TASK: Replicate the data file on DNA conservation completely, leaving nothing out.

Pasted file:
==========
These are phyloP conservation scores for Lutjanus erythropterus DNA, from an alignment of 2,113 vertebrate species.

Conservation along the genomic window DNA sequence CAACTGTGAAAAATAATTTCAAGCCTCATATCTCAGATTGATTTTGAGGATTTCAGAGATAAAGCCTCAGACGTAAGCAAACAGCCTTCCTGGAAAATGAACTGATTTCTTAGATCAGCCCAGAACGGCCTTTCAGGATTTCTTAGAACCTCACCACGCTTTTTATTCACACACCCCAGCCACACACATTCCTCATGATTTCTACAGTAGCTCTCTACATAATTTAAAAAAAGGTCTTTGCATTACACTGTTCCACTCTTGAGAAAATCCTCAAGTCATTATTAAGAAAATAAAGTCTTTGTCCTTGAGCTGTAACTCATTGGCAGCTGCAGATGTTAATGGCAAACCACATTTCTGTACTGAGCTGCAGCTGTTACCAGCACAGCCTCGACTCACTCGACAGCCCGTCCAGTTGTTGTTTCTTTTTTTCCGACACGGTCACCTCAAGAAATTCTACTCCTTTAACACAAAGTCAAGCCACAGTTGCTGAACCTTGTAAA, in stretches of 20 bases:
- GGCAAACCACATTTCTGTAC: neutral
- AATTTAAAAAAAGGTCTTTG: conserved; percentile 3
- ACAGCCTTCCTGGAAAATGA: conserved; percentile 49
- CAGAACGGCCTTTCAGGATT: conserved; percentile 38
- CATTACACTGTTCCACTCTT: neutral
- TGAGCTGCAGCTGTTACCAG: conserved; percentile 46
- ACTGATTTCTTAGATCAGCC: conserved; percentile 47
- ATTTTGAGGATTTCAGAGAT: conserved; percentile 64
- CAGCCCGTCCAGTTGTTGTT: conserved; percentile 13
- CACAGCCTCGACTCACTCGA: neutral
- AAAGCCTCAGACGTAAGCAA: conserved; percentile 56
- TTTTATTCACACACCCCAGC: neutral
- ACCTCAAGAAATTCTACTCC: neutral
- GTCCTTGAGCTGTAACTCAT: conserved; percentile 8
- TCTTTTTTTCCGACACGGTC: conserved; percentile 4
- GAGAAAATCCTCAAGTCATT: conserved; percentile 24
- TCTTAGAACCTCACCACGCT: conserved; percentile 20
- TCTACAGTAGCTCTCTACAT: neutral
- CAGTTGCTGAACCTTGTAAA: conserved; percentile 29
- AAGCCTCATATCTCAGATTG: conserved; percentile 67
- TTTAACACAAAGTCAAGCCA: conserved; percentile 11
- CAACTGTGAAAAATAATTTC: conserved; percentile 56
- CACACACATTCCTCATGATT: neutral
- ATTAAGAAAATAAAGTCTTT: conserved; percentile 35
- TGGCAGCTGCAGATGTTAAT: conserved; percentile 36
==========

These are phyloP conservation scores for Lutjanus erythropterus DNA, from an alignment of 2,113 vertebrate species.

Conservation along the genomic window DNA sequence CAACTGTGAAAAATAATTTCAAGCCTCATATCTCAGATTGATTTTGAGGATTTCAGAGATAAAGCCTCAGACGTAAGCAAACAGCCTTCCTGGAAAATGAACTGATTTCTTAGATCAGCCCAGAACGGCCTTTCAGGATTTCTTAGAACCTCACCACGCTTTTTATTCACACACCCCAGCCACACACATTCCTCATGATTTCTACAGTAGCTCTCTACATAATTTAAAAAAAGGTCTTTGCATTACACTGTTCCACTCTTGAGAAAATCCTCAAGTCATTATTAAGAAAATAAAGTCTTTGTCCTTGAGCTGTAACTCATTGGCAGCTGCAGATGTTAATGGCAAACCACATTTCTGTACTGAGCTGCAGCTGTTACCAGCACAGCCTCGACTCACTCGACAGCCCGTCCAGTTGTTGTTTCTTTTTTTCCGACACGGTCACCTCAAGAAATTCTACTCCTTTAACACAAAGTCAAGCCACAGTTGCTGAACCTTGTAAA, in stretches of 20 bases:
- GGCAAACCACATTTCTGTAC: neutral
- AATTTAAAAAAAGGTCTTTG: conserved; percentile 3
- ACAGCCTTCCTGGAAAATGA: conserved; percentile 49
- CAGAACGGCCTTTCAGGATT: conserved; percentile 38
- CATTACACTGTTCCACTCTT: neutral
- TGAGCTGCAGCTGTTACCAG: conserved; percentile 46
- ACTGATTTCTTAGATCAGCC: conserved; percentile 47
- ATTTTGAGGATTTCAGAGAT: conserved; percentile 64
- CAGCCCGTCCAGTTGTTGTT: conserved; percentile 13
- CACAGCCTCGACTCACTCGA: neutral
- AAAGCCTCAGACGTAAGCAA: conserved; percentile 56
- TTTTATTCACACACCCCAGC: neutral
- ACCTCAAGAAATTCTACTCC: neutral
- GTCCTTGAGCTGTAACTCAT: conserved; percentile 8
- TCTTTTTTTCCGACACGGTC: conserved; percentile 4
- GAGAAAATCCTCAAGTCATT: conserved; percentile 24
- TCTTAGAACCTCACCACGCT: conserved; percentile 20
- TCTACAGTAGCTCTCTACAT: neutral
- CAGTTGCTGAACCTTGTAAA: conserved; percentile 29
- AAGCCTCATATCTCAGATTG: conserved; percentile 67
- TTTAACACAAAGTCAAGCCA: conserved; percentile 11
- CAACTGTGAAAAATAATTTC: conserved; percentile 56
- CACACACATTCCTCATGATT: neutral
- ATTAAGAAAATAAAGTCTTT: conserved; percentile 35
- TGGCAGCTGCAGATGTTAAT: conserved; percentile 36